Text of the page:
Le’Veon Bell, RB, Steelers: We’ve known for a while now that the Steelers will use the franchise tag on Bell. For all of his off-the-field headaches, Bell still stands as one of the league’s most dynamic running backs and a one-year, $12.3MM deal would suit Pittsburgh just fine. Sometime after the tag is in place, we’re expecting the two sides to agree on a long-term deal. As I wrote in our most recent edition of the Free Agent Power Rankings, Bell will top LeSean McCoy‘s ~$8MM AAV and Doug Martin‘s $15MM in guarantees on a new multiyear pact. Of course, other factors such as cash flow will be pivotal in talks, particularly given the limited shelf life of running backs.
Eric Berry, S, Chiefs: Last offseason, everyone expected the Chiefs and Berry to quickly hammer out a multiyear contract. Ultimately, however, the July deadline came and went and he wound up playing on the franchise tag. This time around, Berry says there’s no way he’ll agree to the tag again. If the Chiefs and their franchise player can’t meet in the middle, things could get ugly this summer. A second tag would cost KC $12.967MM.
Dontari Poe, DT, Chiefs: Signing Berry to a long-term deal without tagging him would have the added benefit of allowing the team to use the tag on Poe. Berry doesn’t want the tag, but Poe would probably be open to it since the $13.468MM salary would more than double his 2016 income. Any way you slice it, the Chiefs are going to be tight against the cap, but they can carve out about $17MM by cutting Nick Foles and Jamaal Charles this offseason.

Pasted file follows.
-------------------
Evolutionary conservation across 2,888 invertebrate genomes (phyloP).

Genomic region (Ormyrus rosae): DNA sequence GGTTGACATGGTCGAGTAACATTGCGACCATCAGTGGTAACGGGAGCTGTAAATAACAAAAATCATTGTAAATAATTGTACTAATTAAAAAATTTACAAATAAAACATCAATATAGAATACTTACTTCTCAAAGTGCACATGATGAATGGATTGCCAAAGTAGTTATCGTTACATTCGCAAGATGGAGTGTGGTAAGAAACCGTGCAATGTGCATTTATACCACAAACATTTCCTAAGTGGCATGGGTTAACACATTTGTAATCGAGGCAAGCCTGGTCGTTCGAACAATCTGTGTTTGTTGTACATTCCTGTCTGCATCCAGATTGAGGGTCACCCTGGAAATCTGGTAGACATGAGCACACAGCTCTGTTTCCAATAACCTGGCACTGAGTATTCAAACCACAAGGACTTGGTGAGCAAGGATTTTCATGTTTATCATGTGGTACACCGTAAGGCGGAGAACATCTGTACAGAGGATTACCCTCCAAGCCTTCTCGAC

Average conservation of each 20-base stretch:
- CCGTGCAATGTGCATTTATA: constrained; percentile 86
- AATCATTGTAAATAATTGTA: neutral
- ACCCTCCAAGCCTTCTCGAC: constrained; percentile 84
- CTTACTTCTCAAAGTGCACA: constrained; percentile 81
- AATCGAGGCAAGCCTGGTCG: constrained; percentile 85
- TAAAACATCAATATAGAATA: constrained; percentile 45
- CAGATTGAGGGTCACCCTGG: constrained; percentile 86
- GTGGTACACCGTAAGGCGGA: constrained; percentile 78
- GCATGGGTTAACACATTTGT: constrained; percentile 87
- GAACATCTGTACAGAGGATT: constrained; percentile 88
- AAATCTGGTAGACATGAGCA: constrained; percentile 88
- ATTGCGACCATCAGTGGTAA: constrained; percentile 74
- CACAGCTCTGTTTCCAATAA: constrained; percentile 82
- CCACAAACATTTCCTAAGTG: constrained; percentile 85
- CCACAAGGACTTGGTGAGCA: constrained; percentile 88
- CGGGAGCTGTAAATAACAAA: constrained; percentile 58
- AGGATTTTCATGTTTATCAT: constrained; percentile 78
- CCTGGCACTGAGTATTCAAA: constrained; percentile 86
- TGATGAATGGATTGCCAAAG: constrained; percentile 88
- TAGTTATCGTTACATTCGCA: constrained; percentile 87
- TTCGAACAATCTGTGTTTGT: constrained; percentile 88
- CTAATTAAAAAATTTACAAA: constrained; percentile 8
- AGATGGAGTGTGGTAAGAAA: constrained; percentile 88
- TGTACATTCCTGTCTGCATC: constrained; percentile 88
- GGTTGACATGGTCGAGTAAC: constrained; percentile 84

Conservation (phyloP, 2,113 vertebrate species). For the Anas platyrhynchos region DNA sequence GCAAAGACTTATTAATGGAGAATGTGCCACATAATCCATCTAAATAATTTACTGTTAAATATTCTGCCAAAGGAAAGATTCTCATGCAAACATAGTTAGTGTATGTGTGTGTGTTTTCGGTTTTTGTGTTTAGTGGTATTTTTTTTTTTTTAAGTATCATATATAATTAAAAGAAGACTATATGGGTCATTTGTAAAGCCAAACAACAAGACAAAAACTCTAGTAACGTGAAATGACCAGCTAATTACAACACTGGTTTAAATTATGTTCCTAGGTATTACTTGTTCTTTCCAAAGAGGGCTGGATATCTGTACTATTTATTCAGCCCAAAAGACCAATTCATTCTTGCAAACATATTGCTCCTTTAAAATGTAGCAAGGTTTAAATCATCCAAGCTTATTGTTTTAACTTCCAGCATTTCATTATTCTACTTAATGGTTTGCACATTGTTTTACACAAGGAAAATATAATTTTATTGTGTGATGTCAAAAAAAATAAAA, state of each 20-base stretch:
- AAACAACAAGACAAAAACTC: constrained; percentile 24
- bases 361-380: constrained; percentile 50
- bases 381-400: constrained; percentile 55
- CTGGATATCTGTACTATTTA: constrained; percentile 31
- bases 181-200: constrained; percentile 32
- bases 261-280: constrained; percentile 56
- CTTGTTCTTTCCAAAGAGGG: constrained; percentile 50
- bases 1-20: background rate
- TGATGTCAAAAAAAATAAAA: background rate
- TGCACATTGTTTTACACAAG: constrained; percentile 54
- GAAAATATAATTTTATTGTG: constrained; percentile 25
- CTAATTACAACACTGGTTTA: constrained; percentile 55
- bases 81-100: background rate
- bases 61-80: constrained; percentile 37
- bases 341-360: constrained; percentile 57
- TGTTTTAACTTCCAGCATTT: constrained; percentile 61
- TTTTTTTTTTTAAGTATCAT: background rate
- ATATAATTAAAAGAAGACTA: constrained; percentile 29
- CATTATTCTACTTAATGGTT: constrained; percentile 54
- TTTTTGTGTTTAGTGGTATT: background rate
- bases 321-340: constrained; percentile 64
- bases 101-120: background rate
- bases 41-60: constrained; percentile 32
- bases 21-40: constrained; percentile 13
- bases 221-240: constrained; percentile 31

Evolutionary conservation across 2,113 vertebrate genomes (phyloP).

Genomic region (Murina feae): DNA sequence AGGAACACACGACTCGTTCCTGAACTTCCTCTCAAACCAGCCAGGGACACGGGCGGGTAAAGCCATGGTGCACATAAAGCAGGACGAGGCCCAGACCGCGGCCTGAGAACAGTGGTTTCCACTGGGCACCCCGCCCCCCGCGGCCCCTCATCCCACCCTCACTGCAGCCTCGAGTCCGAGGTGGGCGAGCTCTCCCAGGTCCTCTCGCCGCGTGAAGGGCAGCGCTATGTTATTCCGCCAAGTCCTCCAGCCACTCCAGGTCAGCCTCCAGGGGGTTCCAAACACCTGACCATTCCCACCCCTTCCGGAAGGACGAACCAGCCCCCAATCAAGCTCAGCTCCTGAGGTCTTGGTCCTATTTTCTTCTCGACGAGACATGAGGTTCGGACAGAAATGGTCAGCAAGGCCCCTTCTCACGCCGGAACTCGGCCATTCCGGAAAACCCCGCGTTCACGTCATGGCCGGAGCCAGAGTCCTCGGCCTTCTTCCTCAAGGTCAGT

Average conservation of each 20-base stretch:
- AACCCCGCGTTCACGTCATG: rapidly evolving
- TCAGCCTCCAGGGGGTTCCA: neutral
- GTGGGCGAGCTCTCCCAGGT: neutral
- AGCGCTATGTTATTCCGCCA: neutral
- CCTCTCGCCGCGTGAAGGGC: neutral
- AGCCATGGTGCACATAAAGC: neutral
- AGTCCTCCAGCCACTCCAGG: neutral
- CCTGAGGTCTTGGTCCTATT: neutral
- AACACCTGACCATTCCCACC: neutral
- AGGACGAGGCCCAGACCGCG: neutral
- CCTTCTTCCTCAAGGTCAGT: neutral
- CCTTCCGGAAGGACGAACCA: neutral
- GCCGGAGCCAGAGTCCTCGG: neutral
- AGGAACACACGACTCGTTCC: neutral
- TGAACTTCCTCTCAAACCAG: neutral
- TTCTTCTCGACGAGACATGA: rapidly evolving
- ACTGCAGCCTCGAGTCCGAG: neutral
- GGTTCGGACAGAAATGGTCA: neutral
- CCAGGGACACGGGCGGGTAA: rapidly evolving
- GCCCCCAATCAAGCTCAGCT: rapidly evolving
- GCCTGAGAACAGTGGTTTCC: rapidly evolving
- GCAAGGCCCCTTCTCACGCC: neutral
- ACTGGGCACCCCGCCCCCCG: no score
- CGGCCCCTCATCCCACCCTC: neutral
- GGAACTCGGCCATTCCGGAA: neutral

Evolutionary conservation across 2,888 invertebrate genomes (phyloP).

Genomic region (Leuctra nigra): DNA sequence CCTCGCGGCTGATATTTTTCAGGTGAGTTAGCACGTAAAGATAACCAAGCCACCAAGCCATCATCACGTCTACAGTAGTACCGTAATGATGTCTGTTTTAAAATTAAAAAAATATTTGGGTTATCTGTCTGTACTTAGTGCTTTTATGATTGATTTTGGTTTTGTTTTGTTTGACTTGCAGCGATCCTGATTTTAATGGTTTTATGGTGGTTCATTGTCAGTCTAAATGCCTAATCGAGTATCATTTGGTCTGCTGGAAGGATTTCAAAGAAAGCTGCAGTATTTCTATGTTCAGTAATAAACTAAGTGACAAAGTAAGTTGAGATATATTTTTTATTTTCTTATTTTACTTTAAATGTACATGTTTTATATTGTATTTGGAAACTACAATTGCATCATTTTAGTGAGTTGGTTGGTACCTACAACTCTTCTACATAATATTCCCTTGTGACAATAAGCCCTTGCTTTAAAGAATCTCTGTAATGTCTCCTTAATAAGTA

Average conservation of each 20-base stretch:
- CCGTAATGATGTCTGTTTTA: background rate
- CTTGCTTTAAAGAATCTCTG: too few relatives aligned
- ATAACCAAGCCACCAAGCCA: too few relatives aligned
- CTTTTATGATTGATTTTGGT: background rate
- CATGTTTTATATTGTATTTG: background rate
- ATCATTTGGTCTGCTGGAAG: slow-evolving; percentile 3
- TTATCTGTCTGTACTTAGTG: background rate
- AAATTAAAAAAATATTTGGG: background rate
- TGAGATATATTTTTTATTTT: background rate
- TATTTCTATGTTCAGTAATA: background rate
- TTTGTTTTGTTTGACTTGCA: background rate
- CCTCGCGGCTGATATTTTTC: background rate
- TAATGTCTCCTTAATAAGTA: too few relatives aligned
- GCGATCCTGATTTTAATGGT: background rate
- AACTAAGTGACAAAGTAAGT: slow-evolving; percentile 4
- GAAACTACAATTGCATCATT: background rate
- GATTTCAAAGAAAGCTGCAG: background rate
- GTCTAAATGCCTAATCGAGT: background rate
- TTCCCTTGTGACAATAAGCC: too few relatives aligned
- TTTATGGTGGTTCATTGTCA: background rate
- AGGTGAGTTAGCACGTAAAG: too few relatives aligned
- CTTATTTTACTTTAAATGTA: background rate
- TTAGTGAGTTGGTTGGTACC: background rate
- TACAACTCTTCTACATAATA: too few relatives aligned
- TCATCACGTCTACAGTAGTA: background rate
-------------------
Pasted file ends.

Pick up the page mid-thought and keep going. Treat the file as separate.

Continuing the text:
Jason Pierre-Paul, DE, Giants: After his fireworks accident two years ago, the Giants re-upped Pierre-Paul using the franchise tag. Despite the many doubters out there, JPP managed to perform in his injury-shortened season. The following year, JPP was handed yet another one-year deal from the Giants and, once again, he came through. He’s down one-and-a-half digits, but he also has one-and-a-half seasons of strong football after his mishap proving that he is an elite edge rusher. Pierre-Paul won’t want another prove-it deal, but the Giants may find that the one-year, ~$17MM tag is the most prudent move.
Kirk Cousins, QB, Redskins: The Redskins tagged Cousins at $19.95MM last season, so a repeat tag would cost them $23.94MM. If they go that route, they’re likely to use the non-exclusive tag on the QB, according to one Redskins beat writer. That means that Cousins could be stolen away by another club desperate for quarterback help (like the 49ers or Browns), but it would cost them two first-round picks. There has also been talk of a tag-and-trade scenario, but that sort of thing is more suited for the NBA.
A.J. Bouye, CB, Texans: How exactly should the Texans approach negotiations with Bouye? A relative no-name for the first three years of his career, Bouye exploded in 2016 and wound up as a top cornerback in the NFL. A one-year, $14.297MM tag could keep Bouye away from free agency and give the Texans another year to better evaluate the former UDFA. Still, that would tie up a ton of cap room for a team that has multiple areas to address. It’s possible that the Texans could sell Bouye on playing it safe and taking a below-market multiyear deal with healthy guarantees in the first two seasons.